Our Shiloh complex retains three nostalgic, restored turn-of-the-century buildings – the 30 room Livingston and the 100 room (originally) grand Kihlberg resort hotel, plus the 19 room Shiloh House Parsonage, which is recorded in the National Registry of historic landmarks.

So it’s the end of an era for the Shiloh Bakery folk and their customers.

Dave, which he is off to the HyVee bakery department to look for a substitute.

Comments

16 Responses to “Shiloh Farms Bakery”
  1. Hank Murray says:

    If you mean look in the frozen food section of the health foods department over on the right hand side you’re on the right track. Possibly an acceptable substitute there.

  2. admin says:

    Thanks for the tip, Hank. My first trip I couldn’t make it past the sweet-smelling bakery. I found a hefty “9-grain” loaf that I am trying out.

  3. Larry Ayers says:

    Dad, you really ought to buy a bread machine. They are foolproof and give you the freshest and tastiest bread imaginable. Little cleanup too!

    When I was staying overnight a few weeks ago with Leslie and John, Leslie showed me the bread-machine premixes she uses. They make the process even easier.

  4. admin says:

    I’ve thought about doing that. I’ll consider myself nudged in that direction and maybe consult with Leslie.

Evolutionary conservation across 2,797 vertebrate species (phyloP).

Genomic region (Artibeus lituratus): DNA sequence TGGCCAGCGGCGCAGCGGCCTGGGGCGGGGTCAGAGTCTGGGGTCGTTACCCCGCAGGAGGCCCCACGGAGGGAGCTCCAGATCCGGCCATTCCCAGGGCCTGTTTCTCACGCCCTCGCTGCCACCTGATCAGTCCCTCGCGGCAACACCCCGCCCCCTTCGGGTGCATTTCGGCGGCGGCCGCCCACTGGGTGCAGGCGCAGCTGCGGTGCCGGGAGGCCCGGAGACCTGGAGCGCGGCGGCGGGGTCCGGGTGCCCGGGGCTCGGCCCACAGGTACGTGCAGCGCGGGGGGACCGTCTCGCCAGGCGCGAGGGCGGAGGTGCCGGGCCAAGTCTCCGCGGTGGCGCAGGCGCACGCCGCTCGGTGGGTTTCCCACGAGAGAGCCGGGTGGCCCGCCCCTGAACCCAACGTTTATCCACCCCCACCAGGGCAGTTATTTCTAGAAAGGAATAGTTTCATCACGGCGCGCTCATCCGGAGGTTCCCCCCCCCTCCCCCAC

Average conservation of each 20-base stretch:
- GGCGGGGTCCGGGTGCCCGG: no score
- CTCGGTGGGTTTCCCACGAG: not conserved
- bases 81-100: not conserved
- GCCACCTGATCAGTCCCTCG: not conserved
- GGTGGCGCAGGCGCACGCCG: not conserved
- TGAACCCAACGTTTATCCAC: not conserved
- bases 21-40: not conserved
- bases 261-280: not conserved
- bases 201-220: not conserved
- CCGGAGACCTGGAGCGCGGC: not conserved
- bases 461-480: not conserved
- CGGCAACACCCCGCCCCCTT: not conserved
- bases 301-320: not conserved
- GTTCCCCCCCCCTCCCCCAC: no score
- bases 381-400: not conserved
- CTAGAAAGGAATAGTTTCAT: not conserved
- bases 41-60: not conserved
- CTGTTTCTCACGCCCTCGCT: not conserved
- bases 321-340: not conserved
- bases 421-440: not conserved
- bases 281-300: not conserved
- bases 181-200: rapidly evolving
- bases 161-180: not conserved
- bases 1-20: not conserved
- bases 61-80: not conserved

Fool-proof, eh?

    For Hank: I found that going from bakery to health foods added about a dollar a loaf, but I’m giving Ezekial multigrain a try.

  5. Tom says:

    Dave, we have been using Orowheat’s “Whole Grain and Flax” bread and unjoy it. Has Omega-3 which is supposed to be good for you. Good toasted as well as for PB&J sandwiches!

  6. admin says:

    Thanks for the bread tip Tom. Do remember Pepperidge Farm from your St. Louis days a century ago? They make a good “whole grain” bread, but the search is still on. I’ll keep my eye open for the Orowheat stuff. I might also unjoy it.

  7. I want to connect with the company that makes Shiloh Farms raisen nut granola. This is the best and healthiest cereal I ever had. I used to get it at a health food store in Buffalo, NY some years ago. Now I live in Tampa, Florida. The picture on your website shows the old familiar package design for the granola. Do you still make it and if so, are there stores in Tampa that carry it? If not, can I mail-order it from you?

    Thank you for any information you can give me.

  8. Dave says:

    Joyce, all I know is what I got when I Googled “Shiloh Farm.” You might try looking at http://www.shilohfarms.net/. There is contact information on that site.